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THE CEREDO ADVANCE.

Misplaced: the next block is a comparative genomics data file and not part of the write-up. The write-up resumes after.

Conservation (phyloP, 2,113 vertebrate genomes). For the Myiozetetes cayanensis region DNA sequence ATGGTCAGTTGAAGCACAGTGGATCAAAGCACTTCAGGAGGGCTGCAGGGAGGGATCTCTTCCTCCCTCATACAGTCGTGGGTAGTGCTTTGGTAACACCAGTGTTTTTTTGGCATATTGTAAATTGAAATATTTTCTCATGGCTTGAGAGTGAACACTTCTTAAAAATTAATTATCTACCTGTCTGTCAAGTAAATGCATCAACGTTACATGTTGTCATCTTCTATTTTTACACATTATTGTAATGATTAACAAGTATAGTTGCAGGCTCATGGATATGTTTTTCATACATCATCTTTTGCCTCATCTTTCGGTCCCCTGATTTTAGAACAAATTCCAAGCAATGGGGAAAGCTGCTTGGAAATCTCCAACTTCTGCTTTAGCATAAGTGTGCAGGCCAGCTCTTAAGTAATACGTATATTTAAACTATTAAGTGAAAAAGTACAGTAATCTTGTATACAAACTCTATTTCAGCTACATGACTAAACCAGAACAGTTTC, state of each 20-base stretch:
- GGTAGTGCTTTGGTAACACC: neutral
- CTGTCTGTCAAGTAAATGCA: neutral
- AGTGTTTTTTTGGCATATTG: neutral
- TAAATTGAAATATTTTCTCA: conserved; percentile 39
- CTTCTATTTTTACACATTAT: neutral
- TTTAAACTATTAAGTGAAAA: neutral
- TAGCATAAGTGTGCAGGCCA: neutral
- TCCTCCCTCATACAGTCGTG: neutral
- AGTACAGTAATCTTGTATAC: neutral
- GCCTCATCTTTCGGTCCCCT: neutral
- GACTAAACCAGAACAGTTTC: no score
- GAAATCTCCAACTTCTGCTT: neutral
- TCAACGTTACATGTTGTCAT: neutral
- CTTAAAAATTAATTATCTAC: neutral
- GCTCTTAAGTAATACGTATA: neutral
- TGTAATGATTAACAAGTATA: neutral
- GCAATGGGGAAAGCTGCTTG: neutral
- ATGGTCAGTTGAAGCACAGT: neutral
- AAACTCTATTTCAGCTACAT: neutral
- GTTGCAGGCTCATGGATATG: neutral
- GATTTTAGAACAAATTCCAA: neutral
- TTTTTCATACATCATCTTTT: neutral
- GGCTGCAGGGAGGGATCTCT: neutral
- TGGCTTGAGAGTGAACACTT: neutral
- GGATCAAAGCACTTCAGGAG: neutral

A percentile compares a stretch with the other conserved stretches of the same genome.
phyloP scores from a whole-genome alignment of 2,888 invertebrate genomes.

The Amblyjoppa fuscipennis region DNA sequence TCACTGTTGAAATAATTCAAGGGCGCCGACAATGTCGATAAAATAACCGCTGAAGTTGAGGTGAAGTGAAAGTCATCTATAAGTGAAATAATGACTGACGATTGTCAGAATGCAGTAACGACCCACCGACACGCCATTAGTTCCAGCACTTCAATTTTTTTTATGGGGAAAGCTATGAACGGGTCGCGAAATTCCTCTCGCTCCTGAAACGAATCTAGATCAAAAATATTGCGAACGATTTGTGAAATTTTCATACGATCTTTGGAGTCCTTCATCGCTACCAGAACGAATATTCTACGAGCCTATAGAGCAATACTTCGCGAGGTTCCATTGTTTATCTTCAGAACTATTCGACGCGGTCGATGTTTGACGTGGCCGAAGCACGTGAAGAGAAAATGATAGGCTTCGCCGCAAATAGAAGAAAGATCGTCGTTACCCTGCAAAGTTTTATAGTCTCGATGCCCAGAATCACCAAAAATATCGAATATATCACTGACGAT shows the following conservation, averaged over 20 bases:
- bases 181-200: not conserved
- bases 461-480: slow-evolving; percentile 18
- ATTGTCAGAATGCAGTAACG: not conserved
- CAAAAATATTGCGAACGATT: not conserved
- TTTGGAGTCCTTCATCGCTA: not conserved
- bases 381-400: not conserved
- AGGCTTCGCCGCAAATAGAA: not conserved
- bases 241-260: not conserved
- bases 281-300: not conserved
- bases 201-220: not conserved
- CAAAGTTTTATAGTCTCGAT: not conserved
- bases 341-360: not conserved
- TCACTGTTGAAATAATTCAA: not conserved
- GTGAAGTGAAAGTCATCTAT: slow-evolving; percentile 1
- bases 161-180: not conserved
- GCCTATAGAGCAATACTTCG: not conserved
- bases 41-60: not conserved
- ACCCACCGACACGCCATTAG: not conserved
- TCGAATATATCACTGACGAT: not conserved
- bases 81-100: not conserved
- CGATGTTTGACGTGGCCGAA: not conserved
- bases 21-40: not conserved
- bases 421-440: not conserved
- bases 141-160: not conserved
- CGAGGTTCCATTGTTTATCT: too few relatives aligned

T. T. McDOUGAL, Publisher. CEREDO. • - WEST VIRGINIA. For the time being gasoline Is (he favorite perfume. People who keep their sidewalks clean deserve at least honorable men tion. If one swallow doesn’t make a sum mer, what don’t threo robins make? Spring? Manuel Is to get $39,600 a year. Per haps thure Is something In the king business after all. When rats are not disseminating the bubonic plague they are engaged In other nefarious practices. All the world loves a lover, but as to these noblemen who seek American girls with money It Is merely curious. If those New Jersey people think that ” ‘hello’ verges on profanity” what must they think of '‘line is busy”? Think how ninny hen's eggs young McLean could havo bought with the money he paid for that Hope dia mond! Paris In making n move to elevate the moral tone of its literature and !ts art. Tlioro is room for tlio exer cise of its efforts. A Colorado couple who were di vorced in 1875 have Just been married ngain. Sometimes second thoughts come a long time afterward. A Chicago girl captured a bandit who tried to grab her pocket book. Pan dits will learn in time to confine their operations to the less resourceful male sex. If they take the exaggerated shoul ders away from the men and the rats nway from the women hotel mat tresses might achieve additional soft ness. A Boston theologian declares that the story of Adam and Eve is merely a parable. But the old Adam, who blamed eu rythlng on his wife, Is no body's fiction. Thirty per cent, of the students at the Vnlverslty of Wisconsin are round shouldered. Another argument against the over development of gray matter in our youth. A man was sent to a hospital in New York for examination as to his sanity because he thought himself a flBh. Maybe somebody told him he was in the sv.lm. Asheville, N. C, has a "Jack the Kisser’’ 6care, hut we dimly perceive that this may only ho an advertise ment for the place as a summer re sort for old maids. The aeroplane has been developed far enough to warrant less enthusiasm In offering prizes for flights and more attention to the development of a practical parachute. One marriage out of every three in Ban Francisco ends in divorce, accord ing to one who d°lves In such things. Apparently matrimonial earthquakes are common there, too. Innovating dressmakers may try to banish the waist line from the feminine form divine; hut enterprising man will continue to seen, locate and restore it with his strong right arm. Not content with the hobble skirt, those Parisian intriguers iiave sprung the “trouser gown" on us. Possibly the pantaloon effect is expected to make a hit with suffragettes. r'orcet coats for men are reported to be recommended by the fashionable tailors. Evidently the fashionable tailors have faith in the theory that men are turning from foolishness. And now a physician blames the spread of Infantile paralysis on fleas. What? Fleas on pltty Itty tootsie woot sie? I/Ot the doctor prepare for an onslaught of highly insulted moth ers. A beauty expert savs that to Veep their mouths beautiful, women must ehut them. Here is the sex confront ed with the most harrowing alternative ever presented to distracted human choice. An educator asserts that aeroplanes abolish war. Which looks like worklat#r up a movement to have the Carnegie Peace board uko a half mil lion a year In subsidizing aeroplano factories. New York women say that the fenil olne throat loses Its beautiful con tout In making the hissing "s" sound sc characteristic of English. As In "Yes?' The Aero Club of America ha* Acted cotnmendably in taking steps looking to lessening of danger In aviation. One proposition is that ma chines shall be examined more close *y before any attempt at flying Is permitted. This Is n simple precau tion which should be easily taken. A New York pbysfclan tells us that he can rure old age. We have also h« ard of men who thought they had dlscovf red the serrpt of v*rp*tual mo lion 81 range to say, th« Uhjg/cfg” 1» • t U- tcaw no Some Dress Accessories LI I i LE finishing touches make the finished toilet und murk the caro that 1b beautiful. That bows of narrow velvet ribbon, or of folded satin, finish the center of larger bows of lace at the throat. Flower forms in Bhower effects, like that shown in tlie picture, made of baby velvet rib bon and 6atin ribbon, and neck bamls of black velvet studded with tiny roses and forget-me-nots of narrow ribbon have proved fascinating addi tions to the chiffon blouses, now the vogue. Very small flowers made of silk or ribbon or metal tissues, or cf all of them combined were never 30 fully tppreciated as they are right now. They adorn neckwear and bodices and millinery. Occasionally they appear on skirts. Nothing outvies them but the new beaded decorations. Small beads Ruch as the Indians use are a feature of the season. Fabrics are cleverly woven to look as if beaded and one must examine at closo range to be able to tell. The effects are very unusual. It is not likely that the corsago bouquet will be any less a fr.vorito for spring than it is now. The most life-like artificial flowers, scented like I those they represent In nnture, bright | ,?u ub the plainest tailor-made, or add n final charm to the fanciest spring gcwns. The midsummer fashions are des tined to be moat mldsummery. Slow ly we approach that which is at once beautiful and comfortable. And now that Paris is turning out boldly a corsetless gown, and a bifurcated nklit w-hich are taken seriously enough to be insistently reported, it looka as if a new order of things were coming. We shall be forced to glvo much attention to the figure—the body which is more than raiment. PRETTY WALKING COSTUME: Made Up In Chinese Blue Face Cloth. This Design Shows Up to Advantage. Chinese blue face cloth Is Relented . for use here; the skirt hns a panel taken down front nnd continued round sides and back In a deep band; i wide military braid heads this, while buttons are sewn at edge of panel. The coat is cut nnd trimmed to JorreBioud, nnd the sleeves are cut In with hides; black satin forma collar facing. Hat of ratio trimmed with a l.rge pink ro«;e and foliage Materials required; 6 yards cloth 4C • Inches wide. 2«/2 yards braid Vi yard ratln. about a grosr buttons, 6 yards silk or satin for lining coat Quite simple la th< little coat shown here; it Is mnde up in bottle grpen velveteen. Is single breasted, taken up nearly to net k, and has no collar; the j edges of fronts are bound with silk braid Straight cufTs are set <o tho j bishop sleeves, which have only a •light fullness Hat of velveteen to match, trimmed vltb a wreath of roses | Materials required: f. yards velv* i j fsnn 21 Inches wide, 4 bt*t»ons, 1% 1 rerdi braid, 2 yards sateen for lining BLOUSES FOR THE SPRING Waists of Foulard Silk Amo ig the New Things Suggested for the Season. Amon* the novelties and new things suggested for spring are waists of foulard Fllk. They are made up usual ly of soft spring colorings in the new and fashionable printed designs, and frequently have tiny yokes of whits or delicately tinted laces or nets with weo undersleeves of the same filmy fabrics. Lingerie blouses will, of course, have their devoted admirers and fill a considerable portion of our shirt waist boxes. Marquisettes and voiles are often used in their making, as. ol course, are the more familiar batistes and lawns. Tailored blouses often open down the side, and hand embroidered makes them a little lesa severe in style. Cro cheted buttons make delightful fasten ings With us still is the wash-silk bloust In the well-remembered striped ef fects. These may be many colors, and the blouses are usually rather tailored In style. For better wear there are still tha veiled chiffon and soft silk blouses, and our old friend, the Person note, crops out here and there. Novel Collar. The string ties which women art wenrlng with their tailored shirt walstr come in the loveliest of colors. Th« materials used are Innumerable, but all, of course, have the silky finish. A novel collar shows to good advan tago a string tie of del blue corded silk. Tho high, straight, turn down col Inr fastens in front. Wide, vertical eye ht silts appear around tho collar at Intervals of about two Inches, an*1 through these is run the tie, which li knotted In front In four In-hand fash ion. CJt># to Violet. To change the color of blue print* to violet place them In a solution of household ammonia, one ounce to a pint of water. I>o not wash the print* after soaking them Ir. the ammonia solution. A stronger o.- woaker bath may be used as the prints *>eem tc require. One can also get • better print from a thin negative hy print lag through a sheet of grouad paper WILL HELP FARMER EFFECT OF RECIPROCITY AGREE MENT WITH CANADA. Provides Better Market for His Pro ductions and Cheapens Price of Many Things That He Has to Purchase. The American farmer may be a little bewildered at this moment. He la be ing assured on one band that the re ciprocity agreement with Canada will ruin him. Other men, among them such ol«l and stanch friends as Secre tary Wilson, arc assuring him that not only can it do him no harm but that it will be of service to him In that it will give him a better market for some of the things he produces an<l cheapen the price of somo he has to buy. For tunately, the farmer Is In a position to consider the question dispassionately. He has heen doing remarkably well for several years. He Is not worrying where tho money Is to come from to pay tho interest on his mortgage. He haH paid It off and has money in hank It should be an easy matter to con vince the average American wheat grower that the free admission of Canadian wheat cannot Injure and may benefit him. The price of wheat for the world Is fixed at Liverpool. The price would not be affected by the free ad mission of Canadian grain. There would simply bo a more extensive In terchange of wheat. American millers would buy more Canadian hard wheat for mixing purposes, and Canadian millers would buy more American soft wheat. Last year Canada took a mil lion dollars’ worth of wheat of the Uni ted States. Hut for the Canadian duty, which it Is proposed to repeal, more would have heen taken. The reciprocal removal of duties would make a broader and steadier market for both countries. There would he no more attempts to run a wheat corner in Chicago. The most daring speculator would regard It as too desperate an undertaking when he had the Canadian supply to reckon with. While the price of wheat would be steadied the value of farm lands would not be affected.—Chicago Trib une. The Tariff. Whatever Iiappens—extra session or no extra session of congress—this Is going to be a tariff year In these Uni ted States of America. If the pact with Canada fails at this session and an extra session 1b called to consider It, that will mean at least a protracted and spirited controversy. In a way, that instrument has Increased Interest In the w hole tarlfT question. It has quickened the national pulse. Both Democrats and Republicans are seeing things a little more broadly and Inti mately than ever before. Here Is re ciprocity In a form that he who runs may read. The proposition is definite and easily understood. If we want a larger market, right at our door, hero is the chance to acquiro It. If the pact falls at this session, and the matter goes over until next winter. It will still be a lively subject of dis cussion in the press and on the stump meanwhile. Governor Foss of Massa chusetts In particular should welcome It. He claimed his election to congress a year ago and his election to the gov ernorship in November on the score of his advocacy of reciprocity with Cana da; and next November Massachusetts holds another state election. Moreover, the pact is certain to grow in Interest abroad, not only In Great Britain, but on the continent, and when its full significance has been appraised there, what is said by the foreign press and by foreign statesmen will add to our own interest In the subject. Future Will Decide. There has been more or less com ment, humorous and otherwise, regard ing Guam, that little Island far off |n the Pacific which as a result of the war with Spain became a possession or the United States. But according to facts brought out In discussion in the house of representatives Guam may have important possibilities as a pro ducer of jKitash, nitrates and other fer tilizers essential to the farming Indus try of this country. Nobody thought much of Alaska when Mr. Seward bought. It. and look at what has been produced there! Guam Is not as big as Alaska, yet who knows but it will turn out relatively as valuable? Indorse President’s Policy. President Taft’s Journey west was a triumphal procession, not merely for himself as president of the nation but for that principle with which ho Is now «> closely Identified nnd which he Is putting info nctlvo form reciprocity with Canada. The president was Justi flably delighted to find ft u the people were ready for this reciprocal relation I with Canada, and his brief trip strengthened reciprocity not only^n the states which he visited, and aTa reflection therefrom throughout the '•ounfry. hut in a very practical way by having its Inflencc upon the aetion )f congress. Spelling Bee Comes Again. To promote good spelling among the ■indents of Montclair academy it is I tanned to hold two old fashioned »peillng bees with rssh prizes—one for the lower school and one for the up per. ^ Where Ho Gets ft. It never occurs to a young girl, but It’s often the truth nevertheless, that tho money the young man spends on her when they go out together was borrowed from his mother Just before be left home MARKET FOR AMERICAN GOODS Up to Manufacturer* to Adapt Them, eelves to the Desires of Their Foreign Customers. The reports of our consuls abroad with singular unanimity advise our ex porters to ray particular attention to the adaptation of our methods of sale, of preparation of materials and of packing them to suit the habits and customs of the foreign merchants and meet the demands of their customers. For years It has been found that either lack of knowledge of or inatten tion to the wishes of the foreign mer chants in these respects has been a great barrier to Ihe progress of our export trade; but our manufacturers, since our closer touch of late years with Mexico, Cuba and other Spanlsh American countries and the freer in tercourse with China, Japan and In dia, have Improved very much ill their methods. The money our manufacturers will receive from Canada, Mexico, Central and South America, the countries of Europe, Asia and Africa, Australasia ami the isles of the oceans will all make for large pay rolls In our own states and u greater prosperity In every farm house and city home In the land. Our exj>ort trade can be more than doubled In the next ten years, and the effect of that Increase will be to the ad vantage and benefit of the people of every state. A statement was made a few days ago that a British agency had placed an order In the United States for 6, 000 automobiles. While that was a di rect benefit to the manufacturers who received the order, It also contributed to machinists In New England, to coal miners in Ohio and Pennsylvania, to Iron ore workers In Minnesota, to freight carriers on the lakes and upon the railways, to steel mills In Pennsyl vania and Ohio, to workingmen In In diana and Michigan, and to longshore men on the docks of the Atlantic ports. When that order Is filled it brings mil lions of dollars of foreign cash to bo utilized in the business of this coun try. Postal Savings Banks. The first month’s operations of the postal savings banks are very satisfac tory to the government officials. Post master General Hitchcock announces that the total deposits amount approx imately to ICO.OOO, and that this aver age continued throughout the year will make an aggregate of $750,000. The amount thus far received exceeds the average per month for the best year of the British system, which has long been In effect. The postmaster general thinks the plan can be extended, and declares that If he had the requisite means at his disposal he would open 500 additional banks at once. The Re publican party favored the establish ment of tho banks "for the conveni ence of the people and tho encourage ment of thrift,” and the system seems to bo getting in its work. Farmers Will Be Gainers. Hero and there, now and then, an individual farmer will make a little less, because of reciprocity, but the farmers taken a3 a whole would be gainers as producers. They would get no less for any of their crops; they would get more for some. Now, how would they stand as consumers? The farmers are consumers of lumber and shingles. The reciprocity agreement would cheapen both of them. They have been complaining of the high cost of those articles for some years. Now Is the time to bring down tho price. Democratic Discomfiture. The way of the aspiring Democrat who wants a chance at the nomination for president is not easy these days. An Ohio organization of men calling themselves progressive Democrats has started in to oppose the selection of Governor Harmon as the presidential candidate. This backfire in his own stato must be discomfiting to the Ohio executive. And the situation becomes still moro complicated with William J. Bryan squinting quite strongly In the direction of Governor Wilson of New Jersey. Proper Handling of Tariff. President Taft has shown the way to handle the tnriff question os a business proposition, practically taking It out of politics. It Is so simple and ho obvious that It Is astonishing it was not adopt ed long ago. In putting the tariff board to work and urging the creation of a permanent tariff commission to take its place, Mr. I aft has formed and pur sued a policy as important to the wel fare of the country as any that a president has marked out In many years. Parker Sized Up. Where Is the personal influence of Alton H. Parker In the New York sen- I atorlal contest? It looks as If he were j paying a political debt to William F. Sheehan, his political manager In the presidential campnlgn of 1904, and his present law partner. The performance makes Hr\an’a estimate of Parker more likely than ever.—Springfield Republl can. Keeps Ahead of Tommy. It Is wonderful what progress ha* hem made In the way of machinery," remarked Mr. Figg. "I see that there ha« been a machine invented that can Diake a complete pair of shoe* |„ jg minutes. Why, that Is even faster than Tommy can wear them out" No "Hoc key Players" Here. Six children named McCartle. living In York street, West Hartlepool, Eng land. have attended school nine, eight, seven, se^en, five and four yearn r* rpectlvely, without any absence. INFLAM* MATION AND PAIN Cured by Lydia E. Pinkham’s Vegetable Compound. Creston, Iowa.—“ I was troubled for along time with Inflammation, pains in my aide, sica headaches ana ner vousness. I had ta ken so many medi cines that I was discouraged and thought I would never get welL A friend told me of Lydia E. Pinkham’s Vegetable Com pound and It re stored me to health. I have no more tuiin, my nerves are stronger and I can do my own work. Lydia E. Pinkham’s Vegetable Compound cured mo after everything else had failed, and I rec ommend ft to other suffering women.'* —Mas. W>r. Seals 605 W. HowardSt., Creston, Iowa. Thousands of unsolicited and genu ine testimonials like the above prove the efficiency of Lydia E. Pinkham’s Vegetable Compound, which is made exclusively from roots and herbs. Women who Buffer from those dis tressing ills should not lose sight of these facts or doubt the ability of Lydia E. Pinkham’s Vegetable Compound to restore their health. If yon want special advice -writo to Mrs. Pink hum, at Lynn, Mass. She will treat your letter as strictly confidential. For 20 years she has been helping1 sick women in this way, free of charge. .Don’t hesitate—write at once. Tho reward of a thing well done is to have done It.—Emerson. Garfield Ten has brought good health to thousands! Unequaled for constipation. I honor any man anywhere, who, In the conscious discharge of what be believes to be his duty, dares to stand alone.—Charles Sumner. TO CURB A corn IN ONI DAT T»k« LAXATIVH BBOUO Quinine T*bl«^ I)n:g|r1«tarefund money If It fa.,. M, t UKoVU'S aignaiura 1 a on each boa- S&c. to cure. B. W. NO STOP. Ticket Collector—We don't stop here, sir. Montague Swank (who has Just given up a ticket)—Stop where? Ticket Collector—At the pawnbro ker’s. His aspiration. Richard, aged 12, Warburton. aged 14, and Gordon, aged 10, were discuss ing what they would do with a million dollars. Richard said: “I would buy a motor boat.” Warburton said: "I would spend my million for music and theater tickets." Gordon, the 10-year-old. sniffed at them derisively. "Humph!” said he. “I’d buy nn automobile, and spend th* rest in fines!”—Harper's Bazar. Rebelled. Mrs. Ricbquick—John, I want you to buy a new parlor suit. Mr. Richquick—Maria. I’ve been agreeable enough so far to get differ ent clothes for morning, noon, after noon and night, but I’m consarned If I II change ’em every time I go into * different room.” w r The Taste Test— Post Toasties Have a dainty, sweet flavour that pleases the palate \tid satisfies particular folks. that each year increasing thousands use this delicious food is good evidence of its popularity. Post Toasties are ready to serve direct from the pkg. with cream or milk—a con venient, wholesome breakfast dish. "The Memory Lingers” POSTUM CBSP.aT. CO.. Batlla Craak. Mick. The Fact —